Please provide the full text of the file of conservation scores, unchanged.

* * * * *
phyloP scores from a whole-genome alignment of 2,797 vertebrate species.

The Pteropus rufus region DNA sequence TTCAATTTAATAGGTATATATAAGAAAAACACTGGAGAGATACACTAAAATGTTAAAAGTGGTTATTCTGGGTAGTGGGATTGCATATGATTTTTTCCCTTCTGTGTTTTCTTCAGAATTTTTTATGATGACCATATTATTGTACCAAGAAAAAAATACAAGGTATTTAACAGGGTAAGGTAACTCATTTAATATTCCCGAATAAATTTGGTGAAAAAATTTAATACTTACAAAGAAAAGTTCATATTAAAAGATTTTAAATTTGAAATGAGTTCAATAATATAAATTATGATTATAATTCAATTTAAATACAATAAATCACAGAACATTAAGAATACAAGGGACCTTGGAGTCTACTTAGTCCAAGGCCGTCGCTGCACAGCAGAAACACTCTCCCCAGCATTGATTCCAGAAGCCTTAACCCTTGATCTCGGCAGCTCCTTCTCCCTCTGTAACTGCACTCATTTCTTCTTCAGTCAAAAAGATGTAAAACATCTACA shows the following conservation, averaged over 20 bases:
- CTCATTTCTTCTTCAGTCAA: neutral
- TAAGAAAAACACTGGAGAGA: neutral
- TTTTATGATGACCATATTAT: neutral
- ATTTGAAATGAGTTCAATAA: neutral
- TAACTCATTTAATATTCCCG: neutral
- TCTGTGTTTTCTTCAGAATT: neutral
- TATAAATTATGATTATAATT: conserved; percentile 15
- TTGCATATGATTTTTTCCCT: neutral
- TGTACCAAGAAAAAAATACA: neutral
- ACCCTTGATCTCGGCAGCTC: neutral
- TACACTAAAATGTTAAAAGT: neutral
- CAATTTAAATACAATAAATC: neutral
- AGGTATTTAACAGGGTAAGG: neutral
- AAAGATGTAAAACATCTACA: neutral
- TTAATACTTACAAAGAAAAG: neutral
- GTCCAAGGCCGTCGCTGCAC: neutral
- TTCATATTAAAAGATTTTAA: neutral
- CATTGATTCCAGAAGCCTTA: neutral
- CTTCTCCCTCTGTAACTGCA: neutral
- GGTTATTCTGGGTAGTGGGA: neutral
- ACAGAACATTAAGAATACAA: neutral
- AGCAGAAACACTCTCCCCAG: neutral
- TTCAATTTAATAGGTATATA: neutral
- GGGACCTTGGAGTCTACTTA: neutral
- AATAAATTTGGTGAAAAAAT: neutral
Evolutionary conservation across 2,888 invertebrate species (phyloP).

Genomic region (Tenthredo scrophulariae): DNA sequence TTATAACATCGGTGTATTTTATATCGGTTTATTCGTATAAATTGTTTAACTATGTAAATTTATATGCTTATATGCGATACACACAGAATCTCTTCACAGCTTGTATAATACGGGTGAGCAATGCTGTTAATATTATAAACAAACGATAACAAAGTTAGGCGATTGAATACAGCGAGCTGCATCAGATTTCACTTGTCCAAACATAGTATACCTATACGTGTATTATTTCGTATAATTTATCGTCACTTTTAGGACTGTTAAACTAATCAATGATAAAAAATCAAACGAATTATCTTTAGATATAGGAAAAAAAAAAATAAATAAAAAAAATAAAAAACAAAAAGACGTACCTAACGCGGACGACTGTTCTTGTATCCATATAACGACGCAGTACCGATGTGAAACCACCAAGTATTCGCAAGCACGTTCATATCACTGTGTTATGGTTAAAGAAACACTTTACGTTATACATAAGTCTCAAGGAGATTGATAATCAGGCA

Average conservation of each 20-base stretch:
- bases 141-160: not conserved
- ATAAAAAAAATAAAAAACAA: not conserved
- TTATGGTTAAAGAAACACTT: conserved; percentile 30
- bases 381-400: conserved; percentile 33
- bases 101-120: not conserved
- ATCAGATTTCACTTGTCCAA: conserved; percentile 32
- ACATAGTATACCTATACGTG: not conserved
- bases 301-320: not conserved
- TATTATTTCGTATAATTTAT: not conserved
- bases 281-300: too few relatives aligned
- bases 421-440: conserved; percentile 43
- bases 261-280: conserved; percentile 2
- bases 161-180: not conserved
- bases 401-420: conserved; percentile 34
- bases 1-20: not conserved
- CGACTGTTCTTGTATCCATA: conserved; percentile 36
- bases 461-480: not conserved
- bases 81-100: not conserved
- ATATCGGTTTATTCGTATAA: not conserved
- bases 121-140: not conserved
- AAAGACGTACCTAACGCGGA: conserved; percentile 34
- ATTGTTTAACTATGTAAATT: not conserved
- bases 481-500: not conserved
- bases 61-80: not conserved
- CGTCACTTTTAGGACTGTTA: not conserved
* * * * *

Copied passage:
phyloP scores from a whole-genome alignment of 2,797 vertebrate species.

The Pteropus rufus region DNA sequence TTCAATTTAATAGGTATATATAAGAAAAACACTGGAGAGATACACTAAAATGTTAAAAGTGGTTATTCTGGGTAGTGGGATTGCATATGATTTTTTCCCTTCTGTGTTTTCTTCAGAATTTTTTATGATGACCATATTATTGTACCAAGAAAAAAATACAAGGTATTTAACAGGGTAAGGTAACTCATTTAATATTCCCGAATAAATTTGGTGAAAAAATTTAATACTTACAAAGAAAAGTTCATATTAAAAGATTTTAAATTTGAAATGAGTTCAATAATATAAATTATGATTATAATTCAATTTAAATACAATAAATCACAGAACATTAAGAATACAAGGGACCTTGGAGTCTACTTAGTCCAAGGCCGTCGCTGCACAGCAGAAACACTCTCCCCAGCATTGATTCCAGAAGCCTTAACCCTTGATCTCGGCAGCTCCTTCTCCCTCTGTAACTGCACTCATTTCTTCTTCAGTCAAAAAGATGTAAAACATCTACA shows the following conservation, averaged over 20 bases:
- CTCATTTCTTCTTCAGTCAA: neutral
- TAAGAAAAACACTGGAGAGA: neutral
- TTTTATGATGACCATATTAT: neutral
- ATTTGAAATGAGTTCAATAA: neutral
- TAACTCATTTAATATTCCCG: neutral
- TCTGTGTTTTCTTCAGAATT: neutral
- TATAAATTATGATTATAATT: conserved; percentile 15
- TTGCATATGATTTTTTCCCT: neutral
- TGTACCAAGAAAAAAATACA: neutral
- ACCCTTGATCTCGGCAGCTC: neutral
- TACACTAAAATGTTAAAAGT: neutral
- CAATTTAAATACAATAAATC: neutral
- AGGTATTTAACAGGGTAAGG: neutral
- AAAGATGTAAAACATCTACA: neutral
- TTAATACTTACAAAGAAAAG: neutral
- GTCCAAGGCCGTCGCTGCAC: neutral
- TTCATATTAAAAGATTTTAA: neutral
- CATTGATTCCAGAAGCCTTA: neutral
- CTTCTCCCTCTGTAACTGCA: neutral
- GGTTATTCTGGGTAGTGGGA: neutral
- ACAGAACATTAAGAATACAA: neutral
- AGCAGAAACACTCTCCCCAG: neutral
- TTCAATTTAATAGGTATATA: neutral
- GGGACCTTGGAGTCTACTTA: neutral
- AATAAATTTGGTGAAAAAAT: neutral
Evolutionary conservation across 2,888 invertebrate species (phyloP).

Genomic region (Tenthredo scrophulariae): DNA sequence TTATAACATCGGTGTATTTTATATCGGTTTATTCGTATAAATTGTTTAACTATGTAAATTTATATGCTTATATGCGATACACACAGAATCTCTTCACAGCTTGTATAATACGGGTGAGCAATGCTGTTAATATTATAAACAAACGATAACAAAGTTAGGCGATTGAATACAGCGAGCTGCATCAGATTTCACTTGTCCAAACATAGTATACCTATACGTGTATTATTTCGTATAATTTATCGTCACTTTTAGGACTGTTAAACTAATCAATGATAAAAAATCAAACGAATTATCTTTAGATATAGGAAAAAAAAAAATAAATAAAAAAAATAAAAAACAAAAAGACGTACCTAACGCGGACGACTGTTCTTGTATCCATATAACGACGCAGTACCGATGTGAAACCACCAAGTATTCGCAAGCACGTTCATATCACTGTGTTATGGTTAAAGAAACACTTTACGTTATACATAAGTCTCAAGGAGATTGATAATCAGGCA

Average conservation of each 20-base stretch:
- bases 141-160: not conserved
- ATAAAAAAAATAAAAAACAA: not conserved
- TTATGGTTAAAGAAACACTT: conserved; percentile 30
- bases 381-400: conserved; percentile 33
- bases 101-120: not conserved
- ATCAGATTTCACTTGTCCAA: conserved; percentile 32
- ACATAGTATACCTATACGTG: not conserved
- bases 301-320: not conserved
- TATTATTTCGTATAATTTAT: not conserved
- bases 281-300: too few relatives aligned
- bases 421-440: conserved; percentile 43
- bases 261-280: conserved; percentile 2
- bases 161-180: not conserved
- bases 401-420: conserved; percentile 34
- bases 1-20: not conserved
- CGACTGTTCTTGTATCCATA: conserved; percentile 36
- bases 461-480: not conserved
- bases 81-100: not conserved
- ATATCGGTTTATTCGTATAA: not conserved
- bases 121-140: not conserved
- AAAGACGTACCTAACGCGGA: conserved; percentile 34
- ATTGTTTAACTATGTAAATT: not conserved
- bases 481-500: not conserved
- bases 61-80: not conserved
- CGTCACTTTTAGGACTGTTA: not conserved